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The Chartered Institute of Housing is the independent voice for housing and the home of professional standards

Housing Ombudsman: Complaint Handling Code


In his latest blog for CIH, Housing Ombudsman Richard Blakeway talks about the recently published Complaint Handling Code and gives us an overview of the objectives it aims to address.

The publication of the Housing Ombudsman’s Complaint Handling Code for landlords coincided with the CIH’s Better Boards Initiative. During it we were asked about the Ombudsman’s role with governing bodies. I would summarise it in three words: culture, compliance and learning. That is creating a positive complaint handling culture, ensuring compliance with our remedies when things go wrong, and demonstrating learning from complaints to help achieve excellence.

These three objectives form part of our new Compliant Handling Code. This Code is part of our new powers and sets a framework for effective complaint resolution by landlords. It seeks to address the question ‘what does good look like?’ in complaint handling. As well as setting out expectations for boards, senior executives and frontline staff, the Code will help residents in knowing what to expect from their landlord when they make a complaint and how to progress their complaint.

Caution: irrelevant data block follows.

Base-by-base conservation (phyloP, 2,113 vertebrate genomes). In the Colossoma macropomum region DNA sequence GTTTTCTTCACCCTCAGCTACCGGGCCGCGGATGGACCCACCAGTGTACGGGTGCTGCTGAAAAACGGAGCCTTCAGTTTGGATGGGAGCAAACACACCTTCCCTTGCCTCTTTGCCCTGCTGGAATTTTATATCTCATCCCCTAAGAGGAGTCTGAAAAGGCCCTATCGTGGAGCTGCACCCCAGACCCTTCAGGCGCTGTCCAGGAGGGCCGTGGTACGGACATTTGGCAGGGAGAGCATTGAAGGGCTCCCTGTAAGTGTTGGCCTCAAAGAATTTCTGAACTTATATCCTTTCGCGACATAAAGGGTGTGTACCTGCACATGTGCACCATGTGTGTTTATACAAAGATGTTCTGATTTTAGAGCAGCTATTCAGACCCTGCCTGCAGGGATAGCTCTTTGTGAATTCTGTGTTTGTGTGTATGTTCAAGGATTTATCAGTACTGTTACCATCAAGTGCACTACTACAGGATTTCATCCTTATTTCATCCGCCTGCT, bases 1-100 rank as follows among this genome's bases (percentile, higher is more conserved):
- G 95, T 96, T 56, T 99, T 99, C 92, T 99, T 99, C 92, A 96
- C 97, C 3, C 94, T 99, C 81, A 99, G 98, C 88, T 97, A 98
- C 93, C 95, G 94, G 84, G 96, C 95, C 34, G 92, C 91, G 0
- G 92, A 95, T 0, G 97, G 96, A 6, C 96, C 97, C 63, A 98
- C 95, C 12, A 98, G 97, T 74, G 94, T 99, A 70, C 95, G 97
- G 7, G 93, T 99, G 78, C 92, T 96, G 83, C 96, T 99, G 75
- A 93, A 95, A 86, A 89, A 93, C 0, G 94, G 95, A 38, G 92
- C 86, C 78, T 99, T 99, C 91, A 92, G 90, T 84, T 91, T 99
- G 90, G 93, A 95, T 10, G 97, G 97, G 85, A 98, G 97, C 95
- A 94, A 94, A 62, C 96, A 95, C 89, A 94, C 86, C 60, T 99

At its heart is supporting the right cultures for resolving complaints and active learning when things go wrong. It aims to improve accessibility and speed up redress, points frequently raised by residents, as well as promoting more consistent practice across the sector. Given many landlords are reviewing their approaches in light of Covid-19, its publication is timely.

The Code is principle-based with self-assessment by landlords on a comply or explain basis. Nonetheless, it is prescriptive in places. This includes moving the sector to a two-stage complaint process, maximum handling times and the universal definition of a complaint to avoid any being driven underground. There is also encouragement for greater resident involvement and demonstrating learning from complaints in the landlord’s Annual Report.

The development of the Code was supported by a number of bodies, including professional bodies such as the CIH, landlords and resident representatives. Whilst feedback indicates it is seen as a positive step, we will take action where non-compliance comes to light. This includes issuing new Complaint Handling Failure Orders, with guidance on them published alongside the Code. An order could relate to the handling of an individual case or the landlord’s overall complaint handling policy. They will give landlords oversight of where their complaints policy and accessibility fall short of expectations, and when complaints are not being actively resolved and how frequently this is happening. With repeated or systemic failures, referral to the Regulator of Social Housing is possible and we will publish details of each order made.

Listening to what complaints are telling a landlord will be a major focus for the Ombudsman’s future work. Complaints should perform an important strategic role within organisations, providing vital intelligence on its health, performance and reputation. On that basis, we hope the Code is welcomed by the sector as a tool, from the boardroom to frontline services, for supporting excellence.

Richard Blakeway, Housing Ombudsman

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